Currency Boards in Retrospect and Prospect, vol 1
Holger C. Wolf (),
Atish Ghosh (),
Helge Berger () and
Additional contact information
Holger C. Wolf: Georgetown University
Anne-Marie Gulde: International Monetary Fund
in MIT Press Books from The MIT Press
Currency boards, more so than other exchange rate regimes, have come in and out of fashion. Defined by a fixed exchange rate with full convertibility, central bank liabilities backed with foreign exchange reserves, and a high cost of exiting the regime, currency boards were common in colonial times--until most were cast off as countries gained independence after World War II. In the 1990s, currency boards enjoyed a revival as the cornerstone of various macroeconomic stabilization programs--including many in central and eastern European transition economies--only to fall into disfavor again with the collapse of the Argentine regime in 2002. The authors of Currency Boards in Retrospect and Prospect take a balanced look at the effects of currency board regimes on inflation, output growth, and macroeconomic performance more generally. Drawing on historical experience, economic theory, cross-country empirical analysis, and case studies of currency boards in Argentina, Estonia, Lithuania, Bulgaria, and Bosnia and Herzegovina, the authors conclude that currency boards deliver significant reductions in inflation compared to other regimes and do not seem to result in slower growth or a markedly higher vulnerability to crisis.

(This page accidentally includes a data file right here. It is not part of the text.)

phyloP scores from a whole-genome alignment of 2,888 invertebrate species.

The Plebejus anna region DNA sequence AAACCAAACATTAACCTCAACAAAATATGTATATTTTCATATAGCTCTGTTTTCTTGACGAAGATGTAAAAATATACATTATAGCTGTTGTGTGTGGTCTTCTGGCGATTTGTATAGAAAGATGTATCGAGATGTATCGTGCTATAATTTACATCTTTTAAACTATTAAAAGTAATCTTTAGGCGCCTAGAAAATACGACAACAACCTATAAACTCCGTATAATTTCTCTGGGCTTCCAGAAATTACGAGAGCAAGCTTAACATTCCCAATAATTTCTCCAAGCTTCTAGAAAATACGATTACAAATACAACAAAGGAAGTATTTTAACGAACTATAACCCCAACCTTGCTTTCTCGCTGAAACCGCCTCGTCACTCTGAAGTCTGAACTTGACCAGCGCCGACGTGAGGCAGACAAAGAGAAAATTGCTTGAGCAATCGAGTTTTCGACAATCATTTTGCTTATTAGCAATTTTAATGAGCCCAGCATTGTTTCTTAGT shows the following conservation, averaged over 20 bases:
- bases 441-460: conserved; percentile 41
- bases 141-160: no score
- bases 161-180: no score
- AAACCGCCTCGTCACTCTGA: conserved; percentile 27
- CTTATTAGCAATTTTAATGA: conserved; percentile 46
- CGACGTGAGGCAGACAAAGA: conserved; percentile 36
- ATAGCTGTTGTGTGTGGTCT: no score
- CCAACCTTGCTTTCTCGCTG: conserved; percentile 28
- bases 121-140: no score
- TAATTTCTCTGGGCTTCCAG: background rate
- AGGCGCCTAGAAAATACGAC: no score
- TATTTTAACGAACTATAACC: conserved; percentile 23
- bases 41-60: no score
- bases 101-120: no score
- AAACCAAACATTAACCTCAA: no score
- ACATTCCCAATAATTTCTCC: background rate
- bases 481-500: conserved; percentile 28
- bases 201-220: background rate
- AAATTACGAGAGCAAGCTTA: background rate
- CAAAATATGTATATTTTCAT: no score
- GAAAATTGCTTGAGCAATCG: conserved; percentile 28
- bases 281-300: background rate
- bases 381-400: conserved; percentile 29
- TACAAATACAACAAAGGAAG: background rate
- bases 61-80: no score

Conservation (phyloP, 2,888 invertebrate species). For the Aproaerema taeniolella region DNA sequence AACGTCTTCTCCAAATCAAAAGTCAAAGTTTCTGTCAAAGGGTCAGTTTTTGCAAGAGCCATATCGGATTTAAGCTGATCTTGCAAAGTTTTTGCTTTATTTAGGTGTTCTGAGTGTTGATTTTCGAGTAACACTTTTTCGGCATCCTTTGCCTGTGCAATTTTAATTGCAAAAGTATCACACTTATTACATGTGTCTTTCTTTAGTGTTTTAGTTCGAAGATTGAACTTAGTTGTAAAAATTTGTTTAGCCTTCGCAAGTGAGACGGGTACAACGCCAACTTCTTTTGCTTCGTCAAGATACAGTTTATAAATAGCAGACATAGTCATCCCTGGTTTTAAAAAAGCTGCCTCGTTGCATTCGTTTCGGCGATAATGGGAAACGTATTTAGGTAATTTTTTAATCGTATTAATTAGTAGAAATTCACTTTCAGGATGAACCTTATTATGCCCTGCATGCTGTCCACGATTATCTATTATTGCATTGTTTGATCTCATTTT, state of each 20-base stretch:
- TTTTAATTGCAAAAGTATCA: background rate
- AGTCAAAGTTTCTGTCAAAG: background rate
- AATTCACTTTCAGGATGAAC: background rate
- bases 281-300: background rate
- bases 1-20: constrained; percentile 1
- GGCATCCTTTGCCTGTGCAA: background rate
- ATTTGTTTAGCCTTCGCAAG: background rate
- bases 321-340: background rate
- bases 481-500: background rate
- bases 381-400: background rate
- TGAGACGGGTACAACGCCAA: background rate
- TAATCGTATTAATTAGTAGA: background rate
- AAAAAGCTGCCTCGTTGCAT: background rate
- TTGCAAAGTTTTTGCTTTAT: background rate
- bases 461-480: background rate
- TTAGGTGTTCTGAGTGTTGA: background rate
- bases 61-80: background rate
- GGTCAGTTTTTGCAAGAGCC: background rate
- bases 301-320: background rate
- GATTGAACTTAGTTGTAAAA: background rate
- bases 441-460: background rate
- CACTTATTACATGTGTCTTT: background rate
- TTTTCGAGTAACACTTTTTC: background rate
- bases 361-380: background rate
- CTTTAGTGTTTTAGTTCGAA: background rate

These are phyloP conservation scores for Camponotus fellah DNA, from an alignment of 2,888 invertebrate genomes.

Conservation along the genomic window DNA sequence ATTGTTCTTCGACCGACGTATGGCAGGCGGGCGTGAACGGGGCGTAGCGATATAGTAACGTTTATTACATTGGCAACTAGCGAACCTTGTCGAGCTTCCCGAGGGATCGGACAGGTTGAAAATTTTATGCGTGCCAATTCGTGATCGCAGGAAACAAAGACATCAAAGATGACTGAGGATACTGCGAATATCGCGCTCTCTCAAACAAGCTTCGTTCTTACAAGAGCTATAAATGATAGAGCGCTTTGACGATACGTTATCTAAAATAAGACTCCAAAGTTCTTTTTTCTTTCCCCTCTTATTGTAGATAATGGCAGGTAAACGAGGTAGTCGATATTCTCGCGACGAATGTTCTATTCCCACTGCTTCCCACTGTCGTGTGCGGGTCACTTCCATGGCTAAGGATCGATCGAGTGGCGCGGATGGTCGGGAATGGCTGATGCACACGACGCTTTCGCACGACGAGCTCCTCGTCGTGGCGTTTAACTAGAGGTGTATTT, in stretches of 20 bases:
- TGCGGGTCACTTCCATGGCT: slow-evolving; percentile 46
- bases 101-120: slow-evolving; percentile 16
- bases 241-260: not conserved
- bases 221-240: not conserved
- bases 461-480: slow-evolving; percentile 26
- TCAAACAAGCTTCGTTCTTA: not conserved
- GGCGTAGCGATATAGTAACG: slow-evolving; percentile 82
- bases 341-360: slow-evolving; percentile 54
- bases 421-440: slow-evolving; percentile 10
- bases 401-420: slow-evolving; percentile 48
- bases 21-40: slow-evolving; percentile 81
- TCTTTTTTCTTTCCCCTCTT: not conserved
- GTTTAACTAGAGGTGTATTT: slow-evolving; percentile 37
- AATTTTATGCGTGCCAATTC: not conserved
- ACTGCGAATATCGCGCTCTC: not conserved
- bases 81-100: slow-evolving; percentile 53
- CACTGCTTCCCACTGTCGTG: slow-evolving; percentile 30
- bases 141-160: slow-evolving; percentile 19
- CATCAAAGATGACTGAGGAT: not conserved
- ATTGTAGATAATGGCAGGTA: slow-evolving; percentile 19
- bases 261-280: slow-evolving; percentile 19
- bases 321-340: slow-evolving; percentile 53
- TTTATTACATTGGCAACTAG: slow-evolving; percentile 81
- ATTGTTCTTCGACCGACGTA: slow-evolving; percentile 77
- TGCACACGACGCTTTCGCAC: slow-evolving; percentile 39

Keywords: currency boards; exchange rate regimes (search for similar items in EconPapers)
JEL-codes: F31 (search for similar items in EconPapers)
References: Add references at CitEc
Citations: View citations in EconPapers (11) Track citations by RSS feed
There are no downloads for this item, see the EconPapers FAQ for hints about obtaining it.
This item may be available elsewhere in EconPapers: Search for items with the same title.
Export reference: BibTeX
RIS (EndNote, ProCite, RefMan)
Persistent link: https://EconPapers.repec.org/RePEc:mtp:titles:0262232650
Access Statistics for this book
More books in MIT Press Books from The MIT Press
Bibliographic data for series maintained by Kristin Waites ().